Eye For Film >> Movies >> The Ice Cream Truck (2017) Film Review
The Ice Cream Truck
Reviewed by: Jennie Kermode
Suburbia: it is, to borrow a phrase from Excalibur's Merlin, a dream to some, a nightmare to others. Many of us flee it as teenagers only to return as young parents, convinced that it'll be the right kind of place to raise the kids. Mary (Deanna Russo) is one such person. She's there two weeks ahead of the rest of the family, organising some of the deliveries and getting to know the neighbourhood before they join her at the end of the school term. A conversation with a studiously vacant neighbour causes her old doubts to resurface, but she tries to focus on the positive. This quaint, old fashioned place even has an ice cream truck.
America's obsession with a mythical Fifties golden age mingles here with a culture of bored housewives getting shitfaced on vodka cocktails at community barbecues whilst their largely absent husbands smile and look the other way. Their kids, meanwhile, slink off to smoke cannabis and engage in illicit sex. Some things are timeless. Likewise a certain underlying threat. The removal man (Jeff Daniel Phillips) who turns up at Mary's door, alone, lingers in her bedroom, asks if she's alone, if she needs anything else, stands in the doorway when she wants to leave the room. Staring at her like a Nick Cave character, he leaves a stain on the pastel coloured fabric of the film that never fades. We can feel his presence long after he's gone, and perhaps it's this that causes something inside Mary to shift.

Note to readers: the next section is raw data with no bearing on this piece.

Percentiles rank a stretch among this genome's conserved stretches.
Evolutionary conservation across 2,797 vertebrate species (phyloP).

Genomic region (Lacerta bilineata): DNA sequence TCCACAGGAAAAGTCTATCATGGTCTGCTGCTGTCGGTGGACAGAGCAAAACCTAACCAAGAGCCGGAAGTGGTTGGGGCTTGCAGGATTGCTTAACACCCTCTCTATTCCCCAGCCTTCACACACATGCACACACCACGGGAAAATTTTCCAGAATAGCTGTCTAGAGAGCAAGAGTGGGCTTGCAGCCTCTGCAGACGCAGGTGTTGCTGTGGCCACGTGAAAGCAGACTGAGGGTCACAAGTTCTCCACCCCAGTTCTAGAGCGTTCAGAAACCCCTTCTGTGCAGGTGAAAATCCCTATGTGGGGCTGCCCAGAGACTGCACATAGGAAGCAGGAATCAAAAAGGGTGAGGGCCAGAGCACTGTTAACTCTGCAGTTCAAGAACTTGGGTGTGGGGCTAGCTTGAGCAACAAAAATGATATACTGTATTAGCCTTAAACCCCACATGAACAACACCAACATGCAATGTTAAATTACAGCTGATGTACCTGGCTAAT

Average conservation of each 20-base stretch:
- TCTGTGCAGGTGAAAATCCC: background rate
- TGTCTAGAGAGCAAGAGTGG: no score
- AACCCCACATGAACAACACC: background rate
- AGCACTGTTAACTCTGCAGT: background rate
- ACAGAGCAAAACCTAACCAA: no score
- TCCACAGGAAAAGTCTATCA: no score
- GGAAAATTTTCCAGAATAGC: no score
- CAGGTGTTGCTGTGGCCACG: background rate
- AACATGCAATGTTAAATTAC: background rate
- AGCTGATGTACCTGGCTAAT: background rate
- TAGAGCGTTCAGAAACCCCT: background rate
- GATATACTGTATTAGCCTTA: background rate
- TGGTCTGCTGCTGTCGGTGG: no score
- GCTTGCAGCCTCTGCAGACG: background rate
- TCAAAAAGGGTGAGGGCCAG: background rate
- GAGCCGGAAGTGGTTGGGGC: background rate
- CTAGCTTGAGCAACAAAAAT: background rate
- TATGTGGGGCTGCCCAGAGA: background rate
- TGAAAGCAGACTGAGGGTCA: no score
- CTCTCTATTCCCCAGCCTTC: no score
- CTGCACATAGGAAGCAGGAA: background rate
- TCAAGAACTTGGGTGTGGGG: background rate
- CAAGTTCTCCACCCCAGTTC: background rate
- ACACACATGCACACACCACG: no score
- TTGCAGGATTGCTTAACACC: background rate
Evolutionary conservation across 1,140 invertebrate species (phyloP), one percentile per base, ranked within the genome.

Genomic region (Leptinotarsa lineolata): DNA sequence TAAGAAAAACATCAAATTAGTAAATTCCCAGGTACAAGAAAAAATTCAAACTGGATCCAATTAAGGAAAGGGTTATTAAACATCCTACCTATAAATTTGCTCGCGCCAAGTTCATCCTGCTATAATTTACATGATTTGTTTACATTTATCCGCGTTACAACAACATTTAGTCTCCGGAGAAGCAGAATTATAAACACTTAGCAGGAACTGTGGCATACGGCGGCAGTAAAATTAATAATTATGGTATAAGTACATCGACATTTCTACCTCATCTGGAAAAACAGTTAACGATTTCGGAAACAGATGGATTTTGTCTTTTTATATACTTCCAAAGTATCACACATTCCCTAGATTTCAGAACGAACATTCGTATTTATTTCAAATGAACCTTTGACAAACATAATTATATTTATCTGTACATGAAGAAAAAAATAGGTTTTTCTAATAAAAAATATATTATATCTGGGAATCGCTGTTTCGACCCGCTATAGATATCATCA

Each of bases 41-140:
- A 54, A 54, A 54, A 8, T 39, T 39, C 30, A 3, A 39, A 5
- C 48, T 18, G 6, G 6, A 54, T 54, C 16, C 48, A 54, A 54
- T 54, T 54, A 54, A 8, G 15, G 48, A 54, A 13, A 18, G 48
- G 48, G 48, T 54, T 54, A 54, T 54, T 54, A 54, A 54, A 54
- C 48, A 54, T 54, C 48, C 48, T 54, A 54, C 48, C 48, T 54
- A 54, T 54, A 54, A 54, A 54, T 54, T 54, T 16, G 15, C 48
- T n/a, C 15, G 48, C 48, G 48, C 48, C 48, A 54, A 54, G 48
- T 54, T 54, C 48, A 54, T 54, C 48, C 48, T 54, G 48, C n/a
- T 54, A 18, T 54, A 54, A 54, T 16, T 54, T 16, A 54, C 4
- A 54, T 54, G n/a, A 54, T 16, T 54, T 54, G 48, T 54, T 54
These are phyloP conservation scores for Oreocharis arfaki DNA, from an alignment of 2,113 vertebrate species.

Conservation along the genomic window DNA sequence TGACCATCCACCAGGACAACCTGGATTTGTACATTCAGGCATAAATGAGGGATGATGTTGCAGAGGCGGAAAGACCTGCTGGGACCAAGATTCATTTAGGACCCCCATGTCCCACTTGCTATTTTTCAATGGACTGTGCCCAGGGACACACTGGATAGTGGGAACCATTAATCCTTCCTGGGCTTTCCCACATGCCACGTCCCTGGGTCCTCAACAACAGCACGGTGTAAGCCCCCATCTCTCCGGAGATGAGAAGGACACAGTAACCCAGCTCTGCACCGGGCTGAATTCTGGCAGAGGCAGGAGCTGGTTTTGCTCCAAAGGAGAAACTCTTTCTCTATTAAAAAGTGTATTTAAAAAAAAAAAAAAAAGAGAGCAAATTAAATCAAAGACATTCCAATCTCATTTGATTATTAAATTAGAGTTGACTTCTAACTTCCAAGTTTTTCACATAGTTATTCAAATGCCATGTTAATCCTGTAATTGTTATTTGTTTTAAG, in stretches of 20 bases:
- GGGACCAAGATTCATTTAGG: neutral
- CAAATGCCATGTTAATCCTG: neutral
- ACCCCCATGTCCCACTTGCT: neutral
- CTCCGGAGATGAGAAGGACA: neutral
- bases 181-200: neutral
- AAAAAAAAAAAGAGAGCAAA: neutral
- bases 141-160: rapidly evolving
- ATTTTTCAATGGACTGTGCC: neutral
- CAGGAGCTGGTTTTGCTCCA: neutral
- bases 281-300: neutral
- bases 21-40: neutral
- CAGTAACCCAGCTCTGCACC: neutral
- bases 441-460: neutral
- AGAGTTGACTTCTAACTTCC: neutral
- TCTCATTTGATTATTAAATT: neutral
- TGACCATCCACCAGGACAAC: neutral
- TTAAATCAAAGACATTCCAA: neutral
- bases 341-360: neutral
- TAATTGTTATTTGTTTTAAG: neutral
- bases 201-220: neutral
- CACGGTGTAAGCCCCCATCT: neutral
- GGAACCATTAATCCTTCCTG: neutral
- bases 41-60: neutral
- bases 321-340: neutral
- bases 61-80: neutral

Two weeks is a long time to be alone in the suburbs. Especially when there may be a serial killer on the loose. Emil Johnsen's neatly uniformed ice cream salesman smiles like a snake. The neighbour's bored teenager (John Redlinger), all bright eyes and chiselled jaw, offers Mary more than just yard work. His girlfriend goes missing. Mary takes drugs, but just a little. She's trying to stay in control.
Cinematographer Stephen Tringali imbues the broad, tree-lined streets of the San Fernando Valley with an ambience that recalls the darkness of Blue Velvet and the kitsch of Edward Scissorhands, but the wide glass-fronted houses are more redolent of Yevgeny Zamyatin's We. Mary is constantly visible to potential predators, yet whenever her own sexuality comes to the fore, she is curiously invisible. She lies about a scratch on her hand with the ease of someone who does it habitually. Russo's performance is carefully balanced, letting us in, letting us connect with her emotions and her take on events, let leaving us ultimately unsure if we know who she is or what she's done.
Dream and reality blur all too easily in an environment where everybody seems to be retreating from the latter. The ice cream man says that his personal favourite is rum and raisin. The classic colours of his van are now shades reserved for hospitals; the plastic curtain in the back makes one think of psychiatric wards. The film is heavy with sexual tension, primarily explored from a female point of view. It's also rich in humour, the two often interwoven to great effect.
With a highly distinctive style and a pleasing resistance to narrative convention, The Ice Cream Truck is a potent, moody, highly entertaining little film that you'll want to watch at least twice.Reviewed on: 27 Oct 2017